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Personal Injury Laws and Liability Rules in Missouri

Personal Injury Laws and Liability Rules in Missouri
Personal Injury Laws and Liability Rules in Missouri

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If you were injured by someone else’s negligence or wrongdoing in Missouri, it helps to understand more about the laws and procedures here when filing a personal injury claim or lawsuit.

Every state has different negligence rules, statutes of limitations for filing a claim, and guidelines about the evidence required to prove claims.

Let’s take a look at what applies in Missouri.

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Missouri’s statutes of limitations for personal injury lawsuits

The “statute of limitations” for personal injury lawsuits in Missouri is usually five years from the date of injury.

This applies to auto accidents, premises liability cases, product liability suits, and dog bites caused by the owner’s carelessness.

Other rules for specific personal injury cases

Some personal injury cases in Missouri have a different statute of limitations applied. The main types of cases with different deadlines are:

  • Medical malpractice cases: the deadline for filing a medical malpractice lawsuit is two years from the date of the malpractice. However, an extended deadline may apply if a foreign object is mistakenly left inside a patient, there are unreported test results or malpractice injuries are suffered by a child.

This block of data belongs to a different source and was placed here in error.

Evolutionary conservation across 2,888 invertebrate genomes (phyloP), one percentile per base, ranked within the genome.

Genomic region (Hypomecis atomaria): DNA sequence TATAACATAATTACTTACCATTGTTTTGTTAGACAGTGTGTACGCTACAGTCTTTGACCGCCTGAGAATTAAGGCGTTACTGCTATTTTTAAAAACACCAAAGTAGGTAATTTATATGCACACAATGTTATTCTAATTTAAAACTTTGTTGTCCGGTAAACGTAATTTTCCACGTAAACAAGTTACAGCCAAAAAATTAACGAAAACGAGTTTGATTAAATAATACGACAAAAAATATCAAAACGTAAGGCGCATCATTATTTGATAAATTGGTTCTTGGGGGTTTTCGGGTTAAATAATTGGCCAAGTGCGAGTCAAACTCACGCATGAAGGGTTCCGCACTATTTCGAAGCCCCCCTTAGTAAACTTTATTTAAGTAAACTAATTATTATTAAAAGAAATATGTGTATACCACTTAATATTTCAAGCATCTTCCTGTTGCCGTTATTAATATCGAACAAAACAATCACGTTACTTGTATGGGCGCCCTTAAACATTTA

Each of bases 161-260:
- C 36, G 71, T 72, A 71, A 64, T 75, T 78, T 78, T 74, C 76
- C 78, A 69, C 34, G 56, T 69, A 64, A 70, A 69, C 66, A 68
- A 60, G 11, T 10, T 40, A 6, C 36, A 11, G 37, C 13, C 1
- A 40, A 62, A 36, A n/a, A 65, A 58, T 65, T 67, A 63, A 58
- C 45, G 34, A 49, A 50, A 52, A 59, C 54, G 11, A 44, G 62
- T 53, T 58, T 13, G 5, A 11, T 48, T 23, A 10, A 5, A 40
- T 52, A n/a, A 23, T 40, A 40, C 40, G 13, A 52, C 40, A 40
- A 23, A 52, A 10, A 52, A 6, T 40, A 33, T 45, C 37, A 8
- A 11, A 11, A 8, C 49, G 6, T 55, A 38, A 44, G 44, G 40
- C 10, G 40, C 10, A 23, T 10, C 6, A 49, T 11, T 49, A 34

• Intentional injury cases: if injuries result from intentional wrongdoing, such as assault and battery, defamation, false imprisonment or malicious prosecution, you can file an “intentional tort” anytime within two years.
  • Cases involving injuries resulting in death: when personal injuries cause death, the victim’s surviving family members can file a Missouri wrongful death lawsuit within three years, usually starting on the date of death.

What if you miss the statute of limitations

If you miss the statute of limitations, you normally waive the right to file a lawsuit in Missouri. Any lawsuit filed after the date would be dismissed and if you file a claim with the insurance company of the third party, you would do so without the backup of a lawsuit, which would severely weaken your position.

However, before abandoning the hope of filing a lawsuit and receiving compensation for your injuries, it’s best to check with a qualified personal injury lawyer to see whether an extension may apply to your case.

Can a personal injury filing deadline be extended in Missouri?